4. Disbursements to Officers
P-fac did not include some reimbursements to officers totaling at least $6,500, in the amounts reported Item 24 (All Officers and Disbursements to Officers). For example, the union’s records show that Ms. Tyma received $18,217 in total disbursements; however, only $11,639 was reported in Column F (Total). It appears P-fac failed to report salary payments for “recompense” in Item 24. These payments appear to be erroneously reported elsewhere on the report. In addition, P-fac reported nothing in Column D (Gross Salary) and Column E (Allowances and Other Disbursements) for any of the officers.
The union must report most direct disbursements to P-fac officers and some indirect disbursements made on behalf of its officers in Item 24. A "direct disbursement" to an officer is a payment made to an officer in the form of cash, property, goods, services, or other things of value. See the instructions for Item 24 for a discussion of certain direct disbursements to officers that do not have to be reported in Item 24. An "indirect disbursement" to an officer is a payment to another party (including a credit card company) for cash, property, goods, services, or other things of value received by or on behalf of an officer. However, indirect disbursements for temporary lodging (such as a union check issued to a hotel) or for transportation by a public carrier (such as an airline) for an officer traveling on union business should be reported in Item 48 (Office and Administrative Expense).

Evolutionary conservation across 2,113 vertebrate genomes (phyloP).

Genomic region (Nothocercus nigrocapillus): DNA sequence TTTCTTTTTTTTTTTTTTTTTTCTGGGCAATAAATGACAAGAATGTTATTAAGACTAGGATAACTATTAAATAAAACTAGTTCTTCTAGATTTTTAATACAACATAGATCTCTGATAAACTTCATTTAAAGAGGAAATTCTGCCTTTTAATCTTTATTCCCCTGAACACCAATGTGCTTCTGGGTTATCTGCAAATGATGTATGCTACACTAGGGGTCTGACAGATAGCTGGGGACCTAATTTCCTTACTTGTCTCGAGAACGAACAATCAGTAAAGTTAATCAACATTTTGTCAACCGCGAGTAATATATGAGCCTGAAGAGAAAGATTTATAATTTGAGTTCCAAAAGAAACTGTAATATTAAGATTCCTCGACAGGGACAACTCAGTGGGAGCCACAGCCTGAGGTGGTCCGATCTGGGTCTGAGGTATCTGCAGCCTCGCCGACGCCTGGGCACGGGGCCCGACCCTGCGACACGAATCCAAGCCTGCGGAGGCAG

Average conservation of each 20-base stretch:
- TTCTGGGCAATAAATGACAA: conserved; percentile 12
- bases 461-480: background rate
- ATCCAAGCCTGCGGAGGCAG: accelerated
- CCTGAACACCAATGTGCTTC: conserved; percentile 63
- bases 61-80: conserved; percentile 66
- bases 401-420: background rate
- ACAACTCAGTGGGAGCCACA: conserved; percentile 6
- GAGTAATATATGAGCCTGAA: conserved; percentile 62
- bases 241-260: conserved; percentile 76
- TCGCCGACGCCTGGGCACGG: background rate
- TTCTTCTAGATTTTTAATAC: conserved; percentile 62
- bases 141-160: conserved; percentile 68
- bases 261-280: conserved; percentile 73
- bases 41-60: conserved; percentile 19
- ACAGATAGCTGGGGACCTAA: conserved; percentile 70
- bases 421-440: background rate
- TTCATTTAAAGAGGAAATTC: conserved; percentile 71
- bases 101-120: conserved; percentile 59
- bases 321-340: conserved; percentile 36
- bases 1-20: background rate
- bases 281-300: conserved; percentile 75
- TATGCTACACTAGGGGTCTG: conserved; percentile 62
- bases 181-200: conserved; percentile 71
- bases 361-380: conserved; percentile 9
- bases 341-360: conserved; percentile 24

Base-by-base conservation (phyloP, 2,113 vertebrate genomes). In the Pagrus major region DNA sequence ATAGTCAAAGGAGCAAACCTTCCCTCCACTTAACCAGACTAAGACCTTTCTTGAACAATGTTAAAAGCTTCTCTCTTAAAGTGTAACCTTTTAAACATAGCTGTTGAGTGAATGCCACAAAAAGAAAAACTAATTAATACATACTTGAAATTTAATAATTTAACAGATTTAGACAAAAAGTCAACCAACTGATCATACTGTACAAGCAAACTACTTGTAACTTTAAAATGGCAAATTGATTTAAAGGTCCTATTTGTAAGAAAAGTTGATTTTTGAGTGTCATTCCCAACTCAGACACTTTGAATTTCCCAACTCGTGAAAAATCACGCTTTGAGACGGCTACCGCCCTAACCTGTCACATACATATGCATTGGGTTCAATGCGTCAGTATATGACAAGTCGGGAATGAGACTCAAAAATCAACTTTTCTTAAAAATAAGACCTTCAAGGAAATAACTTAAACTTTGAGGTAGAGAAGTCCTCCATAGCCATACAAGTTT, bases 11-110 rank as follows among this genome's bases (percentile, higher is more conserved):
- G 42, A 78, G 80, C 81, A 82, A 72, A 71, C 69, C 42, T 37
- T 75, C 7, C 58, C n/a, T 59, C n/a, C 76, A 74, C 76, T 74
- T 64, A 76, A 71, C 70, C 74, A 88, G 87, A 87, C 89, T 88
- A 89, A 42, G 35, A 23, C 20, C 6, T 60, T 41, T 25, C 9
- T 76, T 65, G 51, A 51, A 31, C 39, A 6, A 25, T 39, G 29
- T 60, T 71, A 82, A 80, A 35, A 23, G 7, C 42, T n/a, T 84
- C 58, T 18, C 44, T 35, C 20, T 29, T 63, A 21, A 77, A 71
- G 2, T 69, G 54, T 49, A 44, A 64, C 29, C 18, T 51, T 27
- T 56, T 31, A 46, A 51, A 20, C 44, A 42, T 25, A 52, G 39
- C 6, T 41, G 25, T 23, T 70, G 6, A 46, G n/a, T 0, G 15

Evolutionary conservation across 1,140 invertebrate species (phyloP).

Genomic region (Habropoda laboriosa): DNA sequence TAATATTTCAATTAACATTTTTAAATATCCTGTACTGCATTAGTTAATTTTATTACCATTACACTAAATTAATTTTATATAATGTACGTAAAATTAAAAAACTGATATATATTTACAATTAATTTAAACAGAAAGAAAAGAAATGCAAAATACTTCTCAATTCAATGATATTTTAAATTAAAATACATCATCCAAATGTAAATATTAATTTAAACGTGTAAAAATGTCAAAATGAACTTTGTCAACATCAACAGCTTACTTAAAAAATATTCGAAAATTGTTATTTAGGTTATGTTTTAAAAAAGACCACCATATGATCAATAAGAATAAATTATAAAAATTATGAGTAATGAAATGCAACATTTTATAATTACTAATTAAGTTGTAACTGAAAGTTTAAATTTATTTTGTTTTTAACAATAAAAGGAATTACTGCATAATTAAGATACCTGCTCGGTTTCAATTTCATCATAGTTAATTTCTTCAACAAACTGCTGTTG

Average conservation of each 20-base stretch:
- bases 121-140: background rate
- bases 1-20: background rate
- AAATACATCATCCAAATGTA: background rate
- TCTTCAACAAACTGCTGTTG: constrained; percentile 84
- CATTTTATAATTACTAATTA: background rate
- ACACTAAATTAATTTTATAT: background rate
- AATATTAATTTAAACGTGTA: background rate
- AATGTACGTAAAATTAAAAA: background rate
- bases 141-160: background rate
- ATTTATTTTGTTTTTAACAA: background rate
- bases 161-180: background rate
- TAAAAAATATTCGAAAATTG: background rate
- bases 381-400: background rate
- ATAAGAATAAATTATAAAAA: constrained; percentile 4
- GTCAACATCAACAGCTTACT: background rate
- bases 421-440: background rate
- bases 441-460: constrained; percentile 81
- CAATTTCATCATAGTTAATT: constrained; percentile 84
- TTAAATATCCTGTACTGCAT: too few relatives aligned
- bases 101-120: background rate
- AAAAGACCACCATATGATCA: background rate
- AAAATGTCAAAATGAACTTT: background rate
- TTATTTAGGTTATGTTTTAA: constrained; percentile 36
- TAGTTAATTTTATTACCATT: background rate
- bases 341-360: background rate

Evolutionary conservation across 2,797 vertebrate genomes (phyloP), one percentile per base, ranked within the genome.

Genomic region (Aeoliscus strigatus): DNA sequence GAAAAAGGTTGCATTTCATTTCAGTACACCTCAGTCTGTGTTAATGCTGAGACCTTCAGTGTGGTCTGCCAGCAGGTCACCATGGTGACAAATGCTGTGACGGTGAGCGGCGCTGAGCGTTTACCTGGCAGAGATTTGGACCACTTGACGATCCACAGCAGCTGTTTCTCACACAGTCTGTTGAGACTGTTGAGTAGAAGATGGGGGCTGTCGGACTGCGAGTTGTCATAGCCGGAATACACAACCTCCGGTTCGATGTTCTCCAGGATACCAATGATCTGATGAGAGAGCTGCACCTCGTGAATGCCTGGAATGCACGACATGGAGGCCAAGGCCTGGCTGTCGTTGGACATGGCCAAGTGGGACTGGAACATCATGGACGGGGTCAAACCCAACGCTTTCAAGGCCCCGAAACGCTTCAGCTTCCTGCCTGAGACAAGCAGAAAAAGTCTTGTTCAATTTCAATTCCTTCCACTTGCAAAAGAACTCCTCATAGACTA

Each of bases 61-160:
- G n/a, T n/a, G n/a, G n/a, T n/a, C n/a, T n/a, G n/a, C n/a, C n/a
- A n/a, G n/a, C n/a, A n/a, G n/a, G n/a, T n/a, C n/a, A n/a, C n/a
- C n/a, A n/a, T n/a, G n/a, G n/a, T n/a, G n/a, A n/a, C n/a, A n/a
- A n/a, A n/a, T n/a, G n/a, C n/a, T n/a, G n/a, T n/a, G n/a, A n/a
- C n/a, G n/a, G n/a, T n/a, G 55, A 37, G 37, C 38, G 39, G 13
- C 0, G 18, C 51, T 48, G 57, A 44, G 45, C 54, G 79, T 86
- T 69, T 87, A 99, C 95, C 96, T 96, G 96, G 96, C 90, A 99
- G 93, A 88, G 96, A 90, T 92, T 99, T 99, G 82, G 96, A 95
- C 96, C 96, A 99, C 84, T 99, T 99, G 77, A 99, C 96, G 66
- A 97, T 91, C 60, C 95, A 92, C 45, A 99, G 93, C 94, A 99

5. Cash Reconciliation
It appears that the cash figures reported in Item 25 are not the correct “book” cash figures as reconciled with the bank statements. The instructions for Item 25 state that the union should obtain account balances from its “books” as reconciled to the balances shown on bank statements. The cash balances as reflected in Item 25 should accurately represent the cash beginning and ending balances on your union books as reconciled with the bank balances. The audit revealed that P-fac does not record beginning and ending book balances as part of the Union records.
6. Disbursements to Employees/Professional Fees
Item 49 Professional Fees (Cash Disbursements) reported the amount of $4,400. The audit revealed that bookkeeper Ms. Kapila was paid four payments totaling $3,400. For example, a review of the union records revealed that recordkeeping error’s on a check stub and a QuickBooks entry resulted in recording an additional $1,000 payable to Ms. Kapila when the amount was actually paid to Ms. Tyma, by check number dated September 6, 2013. Since Ms. Kapila is a member and an employee of the Union, these payments should be reported in Item 46 (To Employees) instead of Item 49.
P-fac must file an amended Form LM-3 for fiscal year ending June 30, 2014, to correct the deficient items discussed above. I provided you with a blank form and instructions, and advised you that the reporting forms and instructions are available on the OLMS website (www.olms.dol.gov). The amended Form LM-3 should be submitted to this office at the above address as soon as possible, but not later than June 22, 2015. Before filing, review the report thoroughly to be sure it is complete, accurate, and signed properly with original signatures.